A former high-level shipping executive was sentenced today to serve 48 months in jail and to pay a $20,000 criminal fine for his role in an antitrust conspiracy involving the transportation of goods to and from the continental United States and Puerto Rico by ocean vessel, the Department of Justice announced on Jan. 30. This is the longest jail sentence ever imposed for a single antitrust charge.
Peter Baci of Jacksonville, Fla., pleaded guilty on Oct. 20, 2008, in the U.S. District Court in Jacksonville for his role in the conspiracy, which began at least as early as May 2002 and continued until as late as April 2008. Baci was charged with engaging in a conspiracy to suppress and eliminate competition in the coastal water freight transportation services between the continental United States and Puerto Rico by agreeing to allocate customers, agreeing to rig bids submitted to government and commercial buyers, and agreeing to fix the prices of rates, surcharges, and other fees charged to customers.
Related antitrust charges remain pending in the U.S. District Court in Jacksonville against three other shipping executives: R. Kevin Gill and Gregory Glova, of Charlotte, N.C. and Gabriel Serra, of San Juan, Puerto Rico. A related obstruction of justice charge is also pending against a fifth shipping executive, Alexander Chisholm, of Jacksonville.
"Today’s sentencing should make clear that individuals who violate the antitrust laws will be prosecuted to the fullest extent of the law," said Scott D. Hammond, Acting Assistant Attorney General in charge of the Department’s Antitrust Division. "Significant jail time will be a consequence of harming consumers and competition in both the continental United States and Puerto Rico."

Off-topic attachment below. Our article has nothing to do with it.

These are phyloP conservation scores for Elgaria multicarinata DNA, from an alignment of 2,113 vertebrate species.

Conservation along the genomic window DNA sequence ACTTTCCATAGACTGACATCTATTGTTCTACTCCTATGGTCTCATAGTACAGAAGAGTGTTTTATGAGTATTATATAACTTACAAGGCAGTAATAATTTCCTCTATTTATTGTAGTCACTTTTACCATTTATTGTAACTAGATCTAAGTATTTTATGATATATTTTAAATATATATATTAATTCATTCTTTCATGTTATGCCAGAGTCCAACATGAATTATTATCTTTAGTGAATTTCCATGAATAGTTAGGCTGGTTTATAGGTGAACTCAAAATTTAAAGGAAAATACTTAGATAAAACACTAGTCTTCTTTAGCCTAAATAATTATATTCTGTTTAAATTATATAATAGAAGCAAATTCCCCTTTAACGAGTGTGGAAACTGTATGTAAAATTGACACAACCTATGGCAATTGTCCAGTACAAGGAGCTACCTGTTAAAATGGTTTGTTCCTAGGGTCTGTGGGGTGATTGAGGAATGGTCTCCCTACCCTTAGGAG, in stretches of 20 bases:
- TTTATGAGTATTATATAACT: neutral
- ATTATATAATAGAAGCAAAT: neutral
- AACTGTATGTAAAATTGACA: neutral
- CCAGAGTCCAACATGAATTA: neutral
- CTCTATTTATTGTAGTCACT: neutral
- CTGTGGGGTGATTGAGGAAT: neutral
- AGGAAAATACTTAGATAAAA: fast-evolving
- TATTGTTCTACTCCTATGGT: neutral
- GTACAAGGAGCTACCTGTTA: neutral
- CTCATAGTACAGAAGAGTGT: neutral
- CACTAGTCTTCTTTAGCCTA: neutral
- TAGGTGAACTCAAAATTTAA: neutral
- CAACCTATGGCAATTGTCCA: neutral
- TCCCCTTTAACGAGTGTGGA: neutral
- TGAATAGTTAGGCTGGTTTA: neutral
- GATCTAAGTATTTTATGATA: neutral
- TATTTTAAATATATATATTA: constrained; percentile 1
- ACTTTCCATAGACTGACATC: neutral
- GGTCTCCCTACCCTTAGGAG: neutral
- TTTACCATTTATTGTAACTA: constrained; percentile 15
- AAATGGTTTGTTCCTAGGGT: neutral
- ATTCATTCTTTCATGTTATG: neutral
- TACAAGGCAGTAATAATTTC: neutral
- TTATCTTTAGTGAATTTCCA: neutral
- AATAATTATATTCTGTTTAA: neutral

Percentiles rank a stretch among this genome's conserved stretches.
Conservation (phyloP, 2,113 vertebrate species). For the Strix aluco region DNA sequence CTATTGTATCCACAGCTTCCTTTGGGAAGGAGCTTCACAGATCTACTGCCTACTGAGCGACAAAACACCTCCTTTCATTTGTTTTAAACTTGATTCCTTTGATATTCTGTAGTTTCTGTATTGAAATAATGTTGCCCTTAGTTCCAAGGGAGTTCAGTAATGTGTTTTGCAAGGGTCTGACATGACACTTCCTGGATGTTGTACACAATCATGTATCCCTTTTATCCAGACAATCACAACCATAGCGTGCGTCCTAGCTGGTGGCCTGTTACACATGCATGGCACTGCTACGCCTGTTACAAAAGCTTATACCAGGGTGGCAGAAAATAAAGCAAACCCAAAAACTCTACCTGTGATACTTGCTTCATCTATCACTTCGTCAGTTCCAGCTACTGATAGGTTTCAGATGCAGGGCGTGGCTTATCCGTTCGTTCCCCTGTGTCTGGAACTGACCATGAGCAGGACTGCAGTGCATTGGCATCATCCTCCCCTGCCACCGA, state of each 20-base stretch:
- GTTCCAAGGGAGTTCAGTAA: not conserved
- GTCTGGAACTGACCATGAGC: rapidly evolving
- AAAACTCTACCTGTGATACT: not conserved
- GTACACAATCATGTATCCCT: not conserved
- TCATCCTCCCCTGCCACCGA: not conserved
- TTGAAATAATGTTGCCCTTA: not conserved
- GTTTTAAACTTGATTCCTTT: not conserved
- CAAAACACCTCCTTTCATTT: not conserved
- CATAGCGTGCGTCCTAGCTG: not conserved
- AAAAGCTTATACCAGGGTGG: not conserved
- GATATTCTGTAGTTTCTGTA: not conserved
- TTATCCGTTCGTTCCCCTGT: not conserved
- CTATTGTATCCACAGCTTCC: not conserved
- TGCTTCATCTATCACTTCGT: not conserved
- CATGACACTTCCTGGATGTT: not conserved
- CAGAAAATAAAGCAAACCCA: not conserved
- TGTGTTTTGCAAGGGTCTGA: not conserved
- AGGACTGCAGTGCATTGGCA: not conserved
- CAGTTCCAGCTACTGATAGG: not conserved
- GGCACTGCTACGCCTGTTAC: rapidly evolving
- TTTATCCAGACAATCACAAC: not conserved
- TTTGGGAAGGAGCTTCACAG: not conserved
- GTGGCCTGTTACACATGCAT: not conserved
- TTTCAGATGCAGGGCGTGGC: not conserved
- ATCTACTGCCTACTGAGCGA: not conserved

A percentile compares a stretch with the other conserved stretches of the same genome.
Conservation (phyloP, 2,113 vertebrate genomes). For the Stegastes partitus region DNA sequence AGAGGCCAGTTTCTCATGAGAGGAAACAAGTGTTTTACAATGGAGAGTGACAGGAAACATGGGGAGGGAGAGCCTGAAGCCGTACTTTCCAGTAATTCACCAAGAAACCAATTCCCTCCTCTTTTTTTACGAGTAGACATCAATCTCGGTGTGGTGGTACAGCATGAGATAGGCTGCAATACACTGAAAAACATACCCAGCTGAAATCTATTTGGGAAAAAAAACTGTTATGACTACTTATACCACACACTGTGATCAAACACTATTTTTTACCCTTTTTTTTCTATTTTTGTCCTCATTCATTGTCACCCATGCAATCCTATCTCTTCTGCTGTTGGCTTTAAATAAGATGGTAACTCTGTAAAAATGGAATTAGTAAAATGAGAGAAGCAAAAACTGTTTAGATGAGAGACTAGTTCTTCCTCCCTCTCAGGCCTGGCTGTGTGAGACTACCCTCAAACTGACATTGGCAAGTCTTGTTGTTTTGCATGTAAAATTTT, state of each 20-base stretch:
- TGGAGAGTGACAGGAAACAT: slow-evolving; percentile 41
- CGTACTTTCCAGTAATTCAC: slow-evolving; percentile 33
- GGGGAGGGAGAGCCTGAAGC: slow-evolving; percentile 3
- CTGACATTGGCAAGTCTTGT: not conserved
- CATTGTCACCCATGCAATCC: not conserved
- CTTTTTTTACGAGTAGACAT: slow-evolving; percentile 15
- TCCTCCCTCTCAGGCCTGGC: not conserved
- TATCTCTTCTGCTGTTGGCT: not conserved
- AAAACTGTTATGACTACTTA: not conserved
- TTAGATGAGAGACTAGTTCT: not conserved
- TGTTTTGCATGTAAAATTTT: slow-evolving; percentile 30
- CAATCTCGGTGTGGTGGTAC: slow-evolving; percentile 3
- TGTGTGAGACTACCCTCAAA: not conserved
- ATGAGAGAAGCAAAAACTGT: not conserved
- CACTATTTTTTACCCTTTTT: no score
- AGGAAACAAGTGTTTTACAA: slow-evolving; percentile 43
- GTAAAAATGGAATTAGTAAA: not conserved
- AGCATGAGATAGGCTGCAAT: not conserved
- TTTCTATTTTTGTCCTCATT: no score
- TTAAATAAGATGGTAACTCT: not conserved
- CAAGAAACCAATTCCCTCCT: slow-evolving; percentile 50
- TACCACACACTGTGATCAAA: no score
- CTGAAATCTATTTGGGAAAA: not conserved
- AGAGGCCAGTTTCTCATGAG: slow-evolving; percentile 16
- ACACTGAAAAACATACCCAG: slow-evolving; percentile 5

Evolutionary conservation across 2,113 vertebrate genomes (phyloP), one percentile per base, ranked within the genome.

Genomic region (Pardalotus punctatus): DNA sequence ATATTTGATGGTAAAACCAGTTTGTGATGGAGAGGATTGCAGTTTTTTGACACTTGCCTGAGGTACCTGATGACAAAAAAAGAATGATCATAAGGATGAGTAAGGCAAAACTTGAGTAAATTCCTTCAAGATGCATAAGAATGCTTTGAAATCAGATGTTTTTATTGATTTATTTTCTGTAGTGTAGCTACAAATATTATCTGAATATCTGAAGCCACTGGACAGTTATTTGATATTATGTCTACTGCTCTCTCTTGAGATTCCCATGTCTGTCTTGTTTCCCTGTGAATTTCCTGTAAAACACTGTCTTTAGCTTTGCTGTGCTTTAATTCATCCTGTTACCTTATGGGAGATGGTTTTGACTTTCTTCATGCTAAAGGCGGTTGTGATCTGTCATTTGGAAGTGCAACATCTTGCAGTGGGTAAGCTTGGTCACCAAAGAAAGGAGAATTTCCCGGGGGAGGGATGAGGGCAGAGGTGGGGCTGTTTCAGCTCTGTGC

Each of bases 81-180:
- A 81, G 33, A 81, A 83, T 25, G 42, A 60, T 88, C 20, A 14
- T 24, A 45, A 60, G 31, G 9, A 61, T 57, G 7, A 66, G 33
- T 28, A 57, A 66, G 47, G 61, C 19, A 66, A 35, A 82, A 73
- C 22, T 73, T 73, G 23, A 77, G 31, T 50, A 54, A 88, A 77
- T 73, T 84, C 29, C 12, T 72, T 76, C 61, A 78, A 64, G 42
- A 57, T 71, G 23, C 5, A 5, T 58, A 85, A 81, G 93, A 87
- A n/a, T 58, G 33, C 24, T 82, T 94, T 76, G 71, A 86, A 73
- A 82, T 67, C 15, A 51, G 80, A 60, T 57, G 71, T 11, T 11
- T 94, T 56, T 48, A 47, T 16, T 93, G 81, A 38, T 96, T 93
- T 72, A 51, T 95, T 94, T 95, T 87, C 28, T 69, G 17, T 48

Baci worked for a large U.S. company that provides freight shipping services to customers transporting goods between the continental United States and Puerto Rico. These companies transport a variety of cargo shipments, such as heavy equipment, medicine, food and consumer goods. Sales of freight services in the United States to Puerto Rico shipping lane total hundreds of millions of dollars every year, as ocean shipping is a primary way for people in Puerto Rico to receive essential goods.
In June 2004, Congress raised the maximum sentence for antitrust crimes from three years imprisonment to 10 years imprisonment. While longer jail sentences have been imposed against individuals who violated the antitrust laws together with other crimes, this case represents the first time that an individual was sentenced to more than three years for a single antitrust charge.
The current prosecution and pending charges arose from an ongoing federal antitrust investigation into bid rigging and other anticompetitive conduct in the shipping industry, which is being conducted by the National Criminal Enforcement Section of the Antitrust Division and the Jacksonville Field Office of the Federal Bureau of Investigation (FBI).
Anyone with information concerning the focus of this investigation is urged to call the Antitrust Division’s National Criminal Enforcement Section at 202-307-6694, or the FBI’s Jacksonville Field Office at 904-721-1211.